Ford Ranger Raptor 2024 long-term test

In other markets (such as Australia, where it was largely developed, this engine is allowed to make 392bhp, but for the UK, where we have petrol particulate filters and EU regulations to skirt around, it’s limited to 288bhp.

That’s enough for a 0-62mph time of 7.9sec, and I will admit that, on British public roads, that’s enough. There are times exiting roundabouts when it wouldn’t hurt to have more comph to push past a Volkswagen ID 3 driver who will accelerate quickly but stop at 60mph, but there’s only so much power and torque the BF Goodrich rear tyres can deploy anyway, especially in the wet or extreme cold.

The Raptor has four-wheel drive, of course, and seven driving modes too, but in its default normal operating mode, it’s rear-driven. Presumably that makes it more fuel efficient (although these things are relative) than it is when the front wheels are driven too.

More on how all of these change the rough-road demeanour in a later report, then, but it has coil springs, not air suspension, so the ride height is set and unchangeable, thus offering a tremendous ground clearance and wade depth and approach angle.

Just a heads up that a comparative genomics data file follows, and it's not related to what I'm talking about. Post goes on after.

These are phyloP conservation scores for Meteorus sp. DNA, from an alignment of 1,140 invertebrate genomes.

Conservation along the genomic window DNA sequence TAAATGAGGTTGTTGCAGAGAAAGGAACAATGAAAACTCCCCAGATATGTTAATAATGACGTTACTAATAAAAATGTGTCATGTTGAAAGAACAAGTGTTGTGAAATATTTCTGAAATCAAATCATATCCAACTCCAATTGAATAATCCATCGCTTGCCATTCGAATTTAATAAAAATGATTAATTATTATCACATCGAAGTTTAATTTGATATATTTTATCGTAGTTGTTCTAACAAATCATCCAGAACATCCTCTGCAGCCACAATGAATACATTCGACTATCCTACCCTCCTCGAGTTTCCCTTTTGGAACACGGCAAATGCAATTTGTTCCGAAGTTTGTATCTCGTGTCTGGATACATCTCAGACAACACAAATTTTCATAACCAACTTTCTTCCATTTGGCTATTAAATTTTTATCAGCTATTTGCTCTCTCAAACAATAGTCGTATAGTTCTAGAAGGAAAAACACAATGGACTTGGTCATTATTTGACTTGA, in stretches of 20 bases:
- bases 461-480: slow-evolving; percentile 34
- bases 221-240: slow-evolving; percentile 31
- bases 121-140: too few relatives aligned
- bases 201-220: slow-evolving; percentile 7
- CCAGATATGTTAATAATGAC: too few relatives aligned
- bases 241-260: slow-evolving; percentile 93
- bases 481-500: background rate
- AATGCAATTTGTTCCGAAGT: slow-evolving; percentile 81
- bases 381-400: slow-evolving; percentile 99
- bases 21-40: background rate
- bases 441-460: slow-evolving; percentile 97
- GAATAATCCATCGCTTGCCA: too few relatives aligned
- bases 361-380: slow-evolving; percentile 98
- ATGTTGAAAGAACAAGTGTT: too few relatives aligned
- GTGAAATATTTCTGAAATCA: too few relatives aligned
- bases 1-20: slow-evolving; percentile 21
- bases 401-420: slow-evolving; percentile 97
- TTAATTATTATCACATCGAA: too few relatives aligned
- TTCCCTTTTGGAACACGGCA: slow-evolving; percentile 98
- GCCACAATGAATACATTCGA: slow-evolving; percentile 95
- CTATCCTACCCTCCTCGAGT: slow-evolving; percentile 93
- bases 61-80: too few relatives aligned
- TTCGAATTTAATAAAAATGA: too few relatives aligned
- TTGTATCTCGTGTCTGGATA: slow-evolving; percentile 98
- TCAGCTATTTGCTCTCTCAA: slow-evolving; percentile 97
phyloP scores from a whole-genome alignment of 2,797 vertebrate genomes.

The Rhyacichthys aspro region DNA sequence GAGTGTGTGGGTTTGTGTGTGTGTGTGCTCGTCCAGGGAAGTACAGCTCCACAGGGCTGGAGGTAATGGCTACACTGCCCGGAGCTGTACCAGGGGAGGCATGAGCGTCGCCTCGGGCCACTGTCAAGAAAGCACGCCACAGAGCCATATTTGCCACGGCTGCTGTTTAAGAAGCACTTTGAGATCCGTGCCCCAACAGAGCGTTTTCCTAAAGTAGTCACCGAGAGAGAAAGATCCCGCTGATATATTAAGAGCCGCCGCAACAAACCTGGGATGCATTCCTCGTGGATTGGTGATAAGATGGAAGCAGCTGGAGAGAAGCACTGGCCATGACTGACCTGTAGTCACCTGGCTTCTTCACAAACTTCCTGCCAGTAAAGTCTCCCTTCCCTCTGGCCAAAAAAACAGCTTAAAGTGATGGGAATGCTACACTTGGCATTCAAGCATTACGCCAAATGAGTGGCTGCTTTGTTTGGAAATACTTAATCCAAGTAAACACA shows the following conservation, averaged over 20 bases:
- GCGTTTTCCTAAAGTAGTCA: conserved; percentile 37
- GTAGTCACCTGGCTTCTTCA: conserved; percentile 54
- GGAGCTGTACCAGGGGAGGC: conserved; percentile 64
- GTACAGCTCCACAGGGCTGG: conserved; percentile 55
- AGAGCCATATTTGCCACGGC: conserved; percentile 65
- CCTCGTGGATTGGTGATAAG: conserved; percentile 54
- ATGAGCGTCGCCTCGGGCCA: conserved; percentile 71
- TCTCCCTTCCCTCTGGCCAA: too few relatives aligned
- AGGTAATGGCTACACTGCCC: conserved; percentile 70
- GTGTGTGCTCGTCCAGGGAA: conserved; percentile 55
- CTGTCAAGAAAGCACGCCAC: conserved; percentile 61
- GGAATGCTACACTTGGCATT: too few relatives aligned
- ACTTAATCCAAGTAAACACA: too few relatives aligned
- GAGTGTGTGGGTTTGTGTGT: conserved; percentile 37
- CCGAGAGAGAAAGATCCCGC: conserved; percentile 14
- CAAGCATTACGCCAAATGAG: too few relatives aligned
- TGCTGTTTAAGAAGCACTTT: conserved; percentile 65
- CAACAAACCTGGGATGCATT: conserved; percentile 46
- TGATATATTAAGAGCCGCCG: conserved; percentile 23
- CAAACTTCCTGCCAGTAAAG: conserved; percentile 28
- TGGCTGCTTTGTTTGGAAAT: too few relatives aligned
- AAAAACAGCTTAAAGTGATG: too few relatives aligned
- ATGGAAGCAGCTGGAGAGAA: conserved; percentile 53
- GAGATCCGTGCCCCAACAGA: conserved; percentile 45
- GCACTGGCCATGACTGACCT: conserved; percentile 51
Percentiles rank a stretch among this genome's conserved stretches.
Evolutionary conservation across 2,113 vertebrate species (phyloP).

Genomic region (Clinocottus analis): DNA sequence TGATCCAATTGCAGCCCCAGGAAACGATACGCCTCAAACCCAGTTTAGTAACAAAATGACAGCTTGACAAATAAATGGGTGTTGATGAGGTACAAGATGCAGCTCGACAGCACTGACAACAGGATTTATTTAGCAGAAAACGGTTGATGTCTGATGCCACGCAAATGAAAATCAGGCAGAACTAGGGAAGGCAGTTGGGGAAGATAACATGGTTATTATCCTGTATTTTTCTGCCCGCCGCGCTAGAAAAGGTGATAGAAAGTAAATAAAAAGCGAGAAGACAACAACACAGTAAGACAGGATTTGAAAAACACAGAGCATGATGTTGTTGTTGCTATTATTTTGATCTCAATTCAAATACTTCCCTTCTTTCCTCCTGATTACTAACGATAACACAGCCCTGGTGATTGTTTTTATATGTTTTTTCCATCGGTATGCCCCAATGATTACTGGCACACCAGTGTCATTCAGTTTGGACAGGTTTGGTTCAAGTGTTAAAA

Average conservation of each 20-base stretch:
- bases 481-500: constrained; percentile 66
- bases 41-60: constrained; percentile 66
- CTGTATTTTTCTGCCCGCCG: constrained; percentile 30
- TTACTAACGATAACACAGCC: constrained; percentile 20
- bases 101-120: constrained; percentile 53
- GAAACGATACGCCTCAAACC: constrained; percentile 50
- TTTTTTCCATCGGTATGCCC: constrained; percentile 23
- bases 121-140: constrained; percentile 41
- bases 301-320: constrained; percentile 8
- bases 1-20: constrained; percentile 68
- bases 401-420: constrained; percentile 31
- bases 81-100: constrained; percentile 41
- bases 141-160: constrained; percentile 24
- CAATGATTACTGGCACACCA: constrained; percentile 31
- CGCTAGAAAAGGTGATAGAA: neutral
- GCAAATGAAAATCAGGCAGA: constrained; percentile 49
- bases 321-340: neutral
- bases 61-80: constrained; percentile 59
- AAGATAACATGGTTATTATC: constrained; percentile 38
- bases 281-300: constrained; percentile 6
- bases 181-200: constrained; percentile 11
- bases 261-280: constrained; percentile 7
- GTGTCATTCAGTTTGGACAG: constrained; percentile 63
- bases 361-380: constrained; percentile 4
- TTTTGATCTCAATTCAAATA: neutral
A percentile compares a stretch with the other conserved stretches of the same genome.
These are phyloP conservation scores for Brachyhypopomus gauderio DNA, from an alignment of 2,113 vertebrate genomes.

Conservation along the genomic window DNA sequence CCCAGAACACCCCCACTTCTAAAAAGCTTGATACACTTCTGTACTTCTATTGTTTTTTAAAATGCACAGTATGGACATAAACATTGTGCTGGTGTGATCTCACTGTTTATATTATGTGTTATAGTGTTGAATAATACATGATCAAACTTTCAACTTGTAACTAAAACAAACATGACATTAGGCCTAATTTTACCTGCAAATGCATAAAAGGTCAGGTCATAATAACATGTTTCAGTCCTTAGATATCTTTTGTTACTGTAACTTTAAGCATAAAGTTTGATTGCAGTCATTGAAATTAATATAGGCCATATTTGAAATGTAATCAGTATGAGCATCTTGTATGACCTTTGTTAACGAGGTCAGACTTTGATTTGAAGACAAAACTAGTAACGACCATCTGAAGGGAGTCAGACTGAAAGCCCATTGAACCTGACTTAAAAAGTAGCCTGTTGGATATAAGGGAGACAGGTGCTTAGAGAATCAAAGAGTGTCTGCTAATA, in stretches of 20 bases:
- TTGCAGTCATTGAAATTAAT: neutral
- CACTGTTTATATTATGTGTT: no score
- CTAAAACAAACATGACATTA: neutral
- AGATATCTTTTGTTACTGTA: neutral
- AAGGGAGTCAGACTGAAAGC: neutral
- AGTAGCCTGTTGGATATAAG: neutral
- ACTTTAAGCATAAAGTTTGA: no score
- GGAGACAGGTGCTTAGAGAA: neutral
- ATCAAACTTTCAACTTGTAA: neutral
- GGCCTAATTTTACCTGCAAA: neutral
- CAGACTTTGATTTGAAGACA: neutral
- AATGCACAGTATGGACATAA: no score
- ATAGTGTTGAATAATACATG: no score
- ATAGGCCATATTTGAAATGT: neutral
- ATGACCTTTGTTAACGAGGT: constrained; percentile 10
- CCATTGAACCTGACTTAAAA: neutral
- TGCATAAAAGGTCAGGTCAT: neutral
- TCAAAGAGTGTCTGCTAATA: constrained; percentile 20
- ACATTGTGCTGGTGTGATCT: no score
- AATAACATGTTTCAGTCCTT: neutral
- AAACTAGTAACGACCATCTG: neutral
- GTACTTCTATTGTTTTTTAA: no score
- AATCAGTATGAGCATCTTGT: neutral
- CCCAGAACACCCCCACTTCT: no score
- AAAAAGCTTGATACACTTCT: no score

The long wheelbase and overhanging load bed reduce the breakover and departure angles to merely very good, but be in no doubt that the aggressive design and the graphics of this Raptor are backed up by its hardware.

Other than a tall clamber into the cabin via a chunky side step, you wouldn’t know so much from the inside about the car‘s ruggedness. Materials and fit are of good quality. Until recently, you wouldn’t have said the finish was up to a car of this price, but an electric Vauxhall Astra is £40,000 these days and a Range Rover Sport as much as £170,000, so this Raptor can pass for £60,000 easy.

To me, it feels more like an uprated performance saloon than an uprated pick-up inside, and the standard equipment list is generous too. It means that the list price before options of 260,064, or £63,544 as tested, might seem expensive in the first instance, but given the amount of hardware and software and soft furnishings and sheer metal that you get for the money, and considering what everything else around it costs, it seems far more reasonable.

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